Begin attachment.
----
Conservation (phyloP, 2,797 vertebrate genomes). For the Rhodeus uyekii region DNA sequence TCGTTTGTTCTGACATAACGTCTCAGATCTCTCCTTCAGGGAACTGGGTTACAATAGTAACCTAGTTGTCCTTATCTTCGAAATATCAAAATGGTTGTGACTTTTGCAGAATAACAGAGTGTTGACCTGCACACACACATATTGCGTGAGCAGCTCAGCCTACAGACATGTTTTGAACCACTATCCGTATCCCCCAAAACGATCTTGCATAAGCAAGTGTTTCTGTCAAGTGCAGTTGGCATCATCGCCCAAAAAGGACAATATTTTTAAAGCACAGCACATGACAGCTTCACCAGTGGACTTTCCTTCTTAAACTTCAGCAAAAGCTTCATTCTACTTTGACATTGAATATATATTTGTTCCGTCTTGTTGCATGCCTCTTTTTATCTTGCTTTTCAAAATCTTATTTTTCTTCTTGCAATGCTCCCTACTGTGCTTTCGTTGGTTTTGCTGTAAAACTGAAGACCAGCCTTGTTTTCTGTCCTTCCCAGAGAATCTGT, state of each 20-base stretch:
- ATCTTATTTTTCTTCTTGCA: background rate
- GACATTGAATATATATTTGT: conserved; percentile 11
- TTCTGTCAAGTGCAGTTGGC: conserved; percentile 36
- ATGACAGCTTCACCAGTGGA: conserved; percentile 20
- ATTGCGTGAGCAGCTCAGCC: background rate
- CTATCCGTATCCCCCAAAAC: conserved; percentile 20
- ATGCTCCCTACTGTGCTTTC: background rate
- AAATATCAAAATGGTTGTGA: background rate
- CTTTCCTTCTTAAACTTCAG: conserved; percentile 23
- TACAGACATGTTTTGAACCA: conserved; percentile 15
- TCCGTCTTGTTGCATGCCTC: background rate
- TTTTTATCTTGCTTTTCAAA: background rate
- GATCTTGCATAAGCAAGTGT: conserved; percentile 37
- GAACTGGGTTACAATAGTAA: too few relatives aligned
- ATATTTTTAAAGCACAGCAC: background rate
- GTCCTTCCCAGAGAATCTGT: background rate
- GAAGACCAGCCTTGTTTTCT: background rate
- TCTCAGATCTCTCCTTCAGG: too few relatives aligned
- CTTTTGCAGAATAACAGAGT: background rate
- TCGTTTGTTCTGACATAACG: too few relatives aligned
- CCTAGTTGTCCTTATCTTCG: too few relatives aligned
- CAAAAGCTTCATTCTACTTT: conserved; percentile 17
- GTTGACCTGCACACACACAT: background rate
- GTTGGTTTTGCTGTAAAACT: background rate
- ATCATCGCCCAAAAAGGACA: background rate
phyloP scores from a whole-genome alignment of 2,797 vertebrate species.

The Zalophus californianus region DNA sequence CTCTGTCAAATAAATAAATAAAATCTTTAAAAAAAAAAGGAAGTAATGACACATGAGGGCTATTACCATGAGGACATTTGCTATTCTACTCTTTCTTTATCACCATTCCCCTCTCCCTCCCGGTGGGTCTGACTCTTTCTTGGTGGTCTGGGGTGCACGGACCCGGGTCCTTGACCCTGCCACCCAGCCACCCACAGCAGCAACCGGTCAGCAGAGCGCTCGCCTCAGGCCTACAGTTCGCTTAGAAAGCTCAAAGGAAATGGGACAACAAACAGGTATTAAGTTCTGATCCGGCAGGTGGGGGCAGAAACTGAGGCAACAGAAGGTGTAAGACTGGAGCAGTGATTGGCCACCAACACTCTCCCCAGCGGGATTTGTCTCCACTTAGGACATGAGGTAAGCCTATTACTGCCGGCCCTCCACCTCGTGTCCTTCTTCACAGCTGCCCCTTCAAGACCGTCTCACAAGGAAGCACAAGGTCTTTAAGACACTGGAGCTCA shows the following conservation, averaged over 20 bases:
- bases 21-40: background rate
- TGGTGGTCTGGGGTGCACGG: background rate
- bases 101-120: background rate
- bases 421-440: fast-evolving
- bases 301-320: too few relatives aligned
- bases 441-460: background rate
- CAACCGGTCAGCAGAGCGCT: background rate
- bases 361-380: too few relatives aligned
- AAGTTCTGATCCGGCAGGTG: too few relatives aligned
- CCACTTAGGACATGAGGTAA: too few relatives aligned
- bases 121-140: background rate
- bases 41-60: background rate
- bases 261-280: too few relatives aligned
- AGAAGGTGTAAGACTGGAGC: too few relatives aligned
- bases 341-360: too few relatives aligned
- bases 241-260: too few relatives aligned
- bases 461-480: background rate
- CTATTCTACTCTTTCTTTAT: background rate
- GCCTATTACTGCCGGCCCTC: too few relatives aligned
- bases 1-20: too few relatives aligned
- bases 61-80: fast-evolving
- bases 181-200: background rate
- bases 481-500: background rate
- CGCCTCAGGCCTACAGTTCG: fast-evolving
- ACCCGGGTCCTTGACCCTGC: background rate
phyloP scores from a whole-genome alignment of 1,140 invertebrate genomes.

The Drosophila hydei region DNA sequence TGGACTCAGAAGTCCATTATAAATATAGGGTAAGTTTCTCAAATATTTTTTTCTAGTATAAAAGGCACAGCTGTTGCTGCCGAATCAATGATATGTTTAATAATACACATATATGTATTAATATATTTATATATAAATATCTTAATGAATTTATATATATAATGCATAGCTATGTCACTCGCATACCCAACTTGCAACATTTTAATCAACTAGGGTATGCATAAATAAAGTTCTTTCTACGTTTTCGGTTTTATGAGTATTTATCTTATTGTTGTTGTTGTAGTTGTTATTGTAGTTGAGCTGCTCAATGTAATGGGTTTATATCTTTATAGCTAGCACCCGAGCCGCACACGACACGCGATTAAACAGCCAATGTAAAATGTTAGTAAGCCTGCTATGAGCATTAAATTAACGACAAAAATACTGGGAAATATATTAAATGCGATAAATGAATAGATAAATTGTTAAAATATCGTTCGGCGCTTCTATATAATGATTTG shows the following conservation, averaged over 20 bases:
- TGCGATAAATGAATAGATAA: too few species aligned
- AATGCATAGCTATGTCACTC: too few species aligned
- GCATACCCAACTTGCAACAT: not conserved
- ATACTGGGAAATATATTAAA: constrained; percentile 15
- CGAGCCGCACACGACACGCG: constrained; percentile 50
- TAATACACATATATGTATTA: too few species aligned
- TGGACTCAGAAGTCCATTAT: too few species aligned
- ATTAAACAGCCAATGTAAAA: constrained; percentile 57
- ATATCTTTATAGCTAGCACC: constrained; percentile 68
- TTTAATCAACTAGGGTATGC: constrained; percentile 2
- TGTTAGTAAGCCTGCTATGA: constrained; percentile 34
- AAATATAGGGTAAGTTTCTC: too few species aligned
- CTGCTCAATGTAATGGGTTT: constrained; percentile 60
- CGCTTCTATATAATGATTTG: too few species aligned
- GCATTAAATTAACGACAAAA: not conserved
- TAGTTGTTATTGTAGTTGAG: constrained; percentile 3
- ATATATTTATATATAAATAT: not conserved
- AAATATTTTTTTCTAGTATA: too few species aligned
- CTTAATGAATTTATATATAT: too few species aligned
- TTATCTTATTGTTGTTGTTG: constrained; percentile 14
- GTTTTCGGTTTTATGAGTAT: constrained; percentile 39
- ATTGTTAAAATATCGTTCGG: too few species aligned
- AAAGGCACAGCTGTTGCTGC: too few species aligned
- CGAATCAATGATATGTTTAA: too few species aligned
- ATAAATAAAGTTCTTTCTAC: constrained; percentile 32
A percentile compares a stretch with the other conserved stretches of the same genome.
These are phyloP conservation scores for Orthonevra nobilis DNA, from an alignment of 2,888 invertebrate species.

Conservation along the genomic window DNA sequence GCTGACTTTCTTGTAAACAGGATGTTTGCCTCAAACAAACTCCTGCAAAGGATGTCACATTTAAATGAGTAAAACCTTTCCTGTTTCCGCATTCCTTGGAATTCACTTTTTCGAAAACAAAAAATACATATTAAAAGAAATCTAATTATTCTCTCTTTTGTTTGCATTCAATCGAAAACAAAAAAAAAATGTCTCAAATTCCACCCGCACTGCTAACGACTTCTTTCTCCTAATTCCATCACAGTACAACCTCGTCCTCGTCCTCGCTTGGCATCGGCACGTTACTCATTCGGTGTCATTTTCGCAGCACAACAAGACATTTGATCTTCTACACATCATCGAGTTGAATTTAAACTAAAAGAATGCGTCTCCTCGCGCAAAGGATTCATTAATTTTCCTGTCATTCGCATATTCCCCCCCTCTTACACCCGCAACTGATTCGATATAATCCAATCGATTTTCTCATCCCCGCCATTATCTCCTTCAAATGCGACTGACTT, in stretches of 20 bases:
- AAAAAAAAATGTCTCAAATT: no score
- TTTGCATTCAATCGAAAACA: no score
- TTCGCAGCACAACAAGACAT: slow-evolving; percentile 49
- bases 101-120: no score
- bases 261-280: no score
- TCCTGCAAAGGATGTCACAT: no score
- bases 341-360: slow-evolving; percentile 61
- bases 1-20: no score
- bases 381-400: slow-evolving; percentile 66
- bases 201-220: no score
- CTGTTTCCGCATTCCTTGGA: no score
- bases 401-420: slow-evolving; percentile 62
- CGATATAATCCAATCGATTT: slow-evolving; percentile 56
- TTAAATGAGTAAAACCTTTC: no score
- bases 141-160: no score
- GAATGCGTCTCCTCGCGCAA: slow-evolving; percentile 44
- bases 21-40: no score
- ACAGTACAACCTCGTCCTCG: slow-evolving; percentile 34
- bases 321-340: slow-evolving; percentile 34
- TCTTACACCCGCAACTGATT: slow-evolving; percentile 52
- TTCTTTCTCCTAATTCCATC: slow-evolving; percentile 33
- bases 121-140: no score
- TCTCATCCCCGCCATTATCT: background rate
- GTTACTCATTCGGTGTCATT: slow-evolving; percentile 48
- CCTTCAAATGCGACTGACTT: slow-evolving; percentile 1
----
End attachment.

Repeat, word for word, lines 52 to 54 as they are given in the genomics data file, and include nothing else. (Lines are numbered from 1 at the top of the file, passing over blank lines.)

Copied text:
- CGCCTCAGGCCTACAGTTCG: fast-evolving
- ACCCGGGTCCTTGACCCTGC: background rate
phyloP scores from a whole-genome alignment of 1,140 invertebrate genomes.